So then we come to Monday. My fiancé and I were both jarred from bed this morning by ill tidings. My Mom was sick.

I had already taken off of work. Jess and I were getting our marriage license. I would set out for North Carolina to check on Mom right after we finished that paperwork at the County Court Clerk's office. We drove down off of Seminary Ridge and into Gettysburg, the town where my Great-great-grand-uncle died, the town where my Mom's Abraham, the man she dreamed of and conjured in her imagination, spoke. It was different than the clerk's office where we found a cemetery register that led us to Union Corners over a decade ago.

Jess and I swore an oath. The woman recording our information asked us for our vitals. Our information needed to be 100% correct, but if we were unsure about our parents, we could, "get it close."

But it was important to us. The woman asked my Mom's birthplace, her maiden name, her profession. I answered, "school teacher." I could have said she was a ballet dancer, a war protestor, a theologian, an historian, a sage, a patient editor or a devoted friend. But school teacher seemed like just enough.

As the woman typed in the information, I leaned to Jess. "A hundred years from now, some snot-nosed historian like me is going to use that information to track us down, to reconstruct today." We will forever reside in the Adams County Courthouse, on view for any future genealogist who wishes to come poking.

Mom with the 14th U.S. Regulars monument,
November 19th, 2012.
I streaked down the highway to Durham, to Duke University Hospital. I held my Mom's cold hand, whispered, "I love yous," in her ears. She was sick. It was bad.

She coded. The entire ward's staff rushed to her bed. My Dad and I watched as the heroes pumped her chest. They worked her heart incessantly, trying to breathe life back into her for eight minutes. It was an eternity.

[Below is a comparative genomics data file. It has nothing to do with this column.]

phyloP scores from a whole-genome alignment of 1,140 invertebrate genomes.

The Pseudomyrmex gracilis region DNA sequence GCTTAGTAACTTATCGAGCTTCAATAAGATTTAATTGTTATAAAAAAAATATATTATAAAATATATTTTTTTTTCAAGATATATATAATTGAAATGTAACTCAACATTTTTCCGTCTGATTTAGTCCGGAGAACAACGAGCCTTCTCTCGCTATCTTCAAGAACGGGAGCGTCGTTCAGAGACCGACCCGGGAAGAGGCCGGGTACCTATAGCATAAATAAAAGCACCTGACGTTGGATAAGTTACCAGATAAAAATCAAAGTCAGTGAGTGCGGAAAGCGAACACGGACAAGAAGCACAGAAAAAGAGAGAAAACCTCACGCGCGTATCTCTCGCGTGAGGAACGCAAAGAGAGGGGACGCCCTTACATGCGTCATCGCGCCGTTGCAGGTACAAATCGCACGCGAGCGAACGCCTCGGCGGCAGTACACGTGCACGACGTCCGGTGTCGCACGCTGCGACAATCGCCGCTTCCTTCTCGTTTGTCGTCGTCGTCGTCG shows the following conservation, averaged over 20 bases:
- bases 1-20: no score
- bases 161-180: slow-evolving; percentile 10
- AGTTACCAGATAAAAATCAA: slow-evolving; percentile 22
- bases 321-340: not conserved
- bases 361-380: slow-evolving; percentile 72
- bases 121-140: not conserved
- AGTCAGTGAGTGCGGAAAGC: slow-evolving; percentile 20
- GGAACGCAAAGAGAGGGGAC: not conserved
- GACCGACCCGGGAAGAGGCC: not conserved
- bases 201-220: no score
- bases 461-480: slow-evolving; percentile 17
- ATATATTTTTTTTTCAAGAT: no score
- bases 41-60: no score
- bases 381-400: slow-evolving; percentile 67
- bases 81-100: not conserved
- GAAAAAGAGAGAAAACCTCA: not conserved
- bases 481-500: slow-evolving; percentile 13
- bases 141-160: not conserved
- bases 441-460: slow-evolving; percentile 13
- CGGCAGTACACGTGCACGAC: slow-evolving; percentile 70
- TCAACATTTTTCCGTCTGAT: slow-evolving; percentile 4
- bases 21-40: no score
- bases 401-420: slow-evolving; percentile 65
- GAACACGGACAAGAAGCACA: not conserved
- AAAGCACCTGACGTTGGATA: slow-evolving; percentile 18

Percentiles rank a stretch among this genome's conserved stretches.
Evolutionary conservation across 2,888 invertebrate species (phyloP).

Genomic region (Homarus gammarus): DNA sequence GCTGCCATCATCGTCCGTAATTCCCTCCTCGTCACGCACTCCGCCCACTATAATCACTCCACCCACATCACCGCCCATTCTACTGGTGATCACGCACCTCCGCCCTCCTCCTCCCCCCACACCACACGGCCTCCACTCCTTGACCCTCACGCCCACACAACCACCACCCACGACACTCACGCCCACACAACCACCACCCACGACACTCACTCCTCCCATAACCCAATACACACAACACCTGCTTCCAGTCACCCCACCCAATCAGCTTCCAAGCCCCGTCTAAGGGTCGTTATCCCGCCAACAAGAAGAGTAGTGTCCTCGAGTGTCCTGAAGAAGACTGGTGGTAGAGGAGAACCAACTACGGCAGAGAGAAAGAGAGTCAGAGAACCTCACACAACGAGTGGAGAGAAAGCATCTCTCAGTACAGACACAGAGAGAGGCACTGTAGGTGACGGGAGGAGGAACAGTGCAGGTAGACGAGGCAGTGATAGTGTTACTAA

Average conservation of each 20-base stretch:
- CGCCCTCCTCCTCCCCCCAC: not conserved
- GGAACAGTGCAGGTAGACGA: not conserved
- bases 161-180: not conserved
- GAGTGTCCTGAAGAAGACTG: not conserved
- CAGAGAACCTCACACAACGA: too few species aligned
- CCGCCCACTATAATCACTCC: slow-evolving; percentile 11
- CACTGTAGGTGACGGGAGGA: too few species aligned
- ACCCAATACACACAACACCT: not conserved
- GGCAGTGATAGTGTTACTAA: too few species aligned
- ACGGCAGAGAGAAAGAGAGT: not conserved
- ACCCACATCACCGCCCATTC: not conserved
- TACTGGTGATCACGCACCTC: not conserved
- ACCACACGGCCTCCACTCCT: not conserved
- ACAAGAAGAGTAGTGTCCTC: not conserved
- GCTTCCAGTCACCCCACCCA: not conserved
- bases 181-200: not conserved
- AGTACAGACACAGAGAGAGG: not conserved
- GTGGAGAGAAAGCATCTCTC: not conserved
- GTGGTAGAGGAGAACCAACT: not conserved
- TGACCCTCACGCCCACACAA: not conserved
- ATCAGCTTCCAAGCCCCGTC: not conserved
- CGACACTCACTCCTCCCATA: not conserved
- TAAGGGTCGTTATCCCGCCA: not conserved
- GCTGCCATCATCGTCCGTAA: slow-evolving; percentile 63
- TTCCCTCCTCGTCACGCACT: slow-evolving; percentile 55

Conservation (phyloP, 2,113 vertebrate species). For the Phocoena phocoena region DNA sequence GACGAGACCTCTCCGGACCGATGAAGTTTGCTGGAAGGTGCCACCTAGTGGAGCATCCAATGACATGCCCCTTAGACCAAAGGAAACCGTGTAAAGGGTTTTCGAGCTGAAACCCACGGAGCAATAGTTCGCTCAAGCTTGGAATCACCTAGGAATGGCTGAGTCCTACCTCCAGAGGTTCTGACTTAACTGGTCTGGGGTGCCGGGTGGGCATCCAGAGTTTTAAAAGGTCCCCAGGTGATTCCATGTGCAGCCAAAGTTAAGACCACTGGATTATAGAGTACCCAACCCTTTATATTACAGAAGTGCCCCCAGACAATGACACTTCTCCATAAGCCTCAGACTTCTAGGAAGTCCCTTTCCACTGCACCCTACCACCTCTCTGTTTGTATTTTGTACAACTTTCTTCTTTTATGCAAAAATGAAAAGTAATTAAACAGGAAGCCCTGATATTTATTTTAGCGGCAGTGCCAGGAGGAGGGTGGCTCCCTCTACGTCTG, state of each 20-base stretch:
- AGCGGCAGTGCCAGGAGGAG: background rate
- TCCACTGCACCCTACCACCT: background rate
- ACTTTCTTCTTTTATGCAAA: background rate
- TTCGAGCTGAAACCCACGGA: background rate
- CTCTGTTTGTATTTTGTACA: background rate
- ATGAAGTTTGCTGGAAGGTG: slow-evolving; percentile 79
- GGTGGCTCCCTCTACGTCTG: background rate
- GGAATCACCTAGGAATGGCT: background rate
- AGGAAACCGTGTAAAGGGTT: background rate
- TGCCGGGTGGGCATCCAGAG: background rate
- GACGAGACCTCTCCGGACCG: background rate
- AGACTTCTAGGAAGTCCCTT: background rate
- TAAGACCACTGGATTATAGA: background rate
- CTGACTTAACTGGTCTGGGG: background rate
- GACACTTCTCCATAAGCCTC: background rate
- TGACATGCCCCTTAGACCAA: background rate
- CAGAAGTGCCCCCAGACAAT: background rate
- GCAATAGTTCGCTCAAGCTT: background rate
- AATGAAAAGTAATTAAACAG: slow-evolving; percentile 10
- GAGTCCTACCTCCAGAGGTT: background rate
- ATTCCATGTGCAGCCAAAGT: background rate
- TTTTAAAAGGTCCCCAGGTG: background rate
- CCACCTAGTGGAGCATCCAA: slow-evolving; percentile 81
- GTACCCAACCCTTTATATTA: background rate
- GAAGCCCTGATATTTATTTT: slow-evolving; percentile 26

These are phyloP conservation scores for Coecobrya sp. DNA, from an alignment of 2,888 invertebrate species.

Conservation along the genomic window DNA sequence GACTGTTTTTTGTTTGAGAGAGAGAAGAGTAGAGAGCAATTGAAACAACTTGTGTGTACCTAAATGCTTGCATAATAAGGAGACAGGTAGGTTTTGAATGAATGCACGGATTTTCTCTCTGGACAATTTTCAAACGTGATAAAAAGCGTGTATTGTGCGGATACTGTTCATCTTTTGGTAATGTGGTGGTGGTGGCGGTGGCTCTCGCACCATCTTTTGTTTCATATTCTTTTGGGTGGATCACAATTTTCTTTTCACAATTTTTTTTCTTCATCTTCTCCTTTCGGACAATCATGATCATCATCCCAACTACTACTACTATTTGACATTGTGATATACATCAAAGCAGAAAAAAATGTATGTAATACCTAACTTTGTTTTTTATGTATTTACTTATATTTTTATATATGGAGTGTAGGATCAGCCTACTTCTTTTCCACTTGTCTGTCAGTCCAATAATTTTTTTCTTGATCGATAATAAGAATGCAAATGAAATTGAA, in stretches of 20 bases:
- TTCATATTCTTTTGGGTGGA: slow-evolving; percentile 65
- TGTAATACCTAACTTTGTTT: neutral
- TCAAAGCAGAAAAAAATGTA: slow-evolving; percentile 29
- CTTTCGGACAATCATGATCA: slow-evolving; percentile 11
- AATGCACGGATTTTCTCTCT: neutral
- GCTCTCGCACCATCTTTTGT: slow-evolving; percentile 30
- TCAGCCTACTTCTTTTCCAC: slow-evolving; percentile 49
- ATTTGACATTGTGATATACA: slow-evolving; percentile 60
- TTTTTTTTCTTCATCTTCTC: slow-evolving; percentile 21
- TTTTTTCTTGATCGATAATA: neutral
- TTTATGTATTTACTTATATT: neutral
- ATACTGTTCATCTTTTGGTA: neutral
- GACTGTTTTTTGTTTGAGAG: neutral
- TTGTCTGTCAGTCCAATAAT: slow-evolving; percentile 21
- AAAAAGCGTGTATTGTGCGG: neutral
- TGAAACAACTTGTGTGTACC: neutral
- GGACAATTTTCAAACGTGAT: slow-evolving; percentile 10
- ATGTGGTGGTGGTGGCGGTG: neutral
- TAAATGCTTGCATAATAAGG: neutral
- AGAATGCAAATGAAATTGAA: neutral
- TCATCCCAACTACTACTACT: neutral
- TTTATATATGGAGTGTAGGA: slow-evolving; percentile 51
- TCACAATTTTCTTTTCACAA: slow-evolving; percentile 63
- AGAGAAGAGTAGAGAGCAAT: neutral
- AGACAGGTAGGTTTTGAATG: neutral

It didn't work. My Mom died Monday night, 149 years after that bearded man she loved almost as much as her devoted husband. She's gone cold, like everyone I study, I resurrect from the past. Practical necromancy might be possible, but perhaps it's slightly less practical than I had thought. I can bring her back to life easily enough, but I'll never make her live. This scar is here always.

I don't know how to end this. Maybe that's because there isn't an ending yet, only a different sort of beginning than we all expected. Mimi Francis Rudy is enshrined in a database, a tiny scrap of paper in one archive in one county courthouse in a town known the world over for what they did there and what he said there.

Her great-grand-uncle might not have a grave, but she will soon. And I'll put flowers there for her and for him.

And my Mom will live on, another of the real human in my catalogue. She's likely the most important one of all, really. She started this whole mess.

Now it's up to me to finish it. Oh, that I may have her strength, or at very least a fraction of it.

Don't worry that it's not
Good enough for anyone
Else to hear
Just sing, sing a song.


  1. A beautiful tribute, John. I am so sorry for you. I also know you will carry on and continue to make your mother proud.

  2. Our thoughts are with you, John. What wonderful memories you have about your mother and her role in your life choices.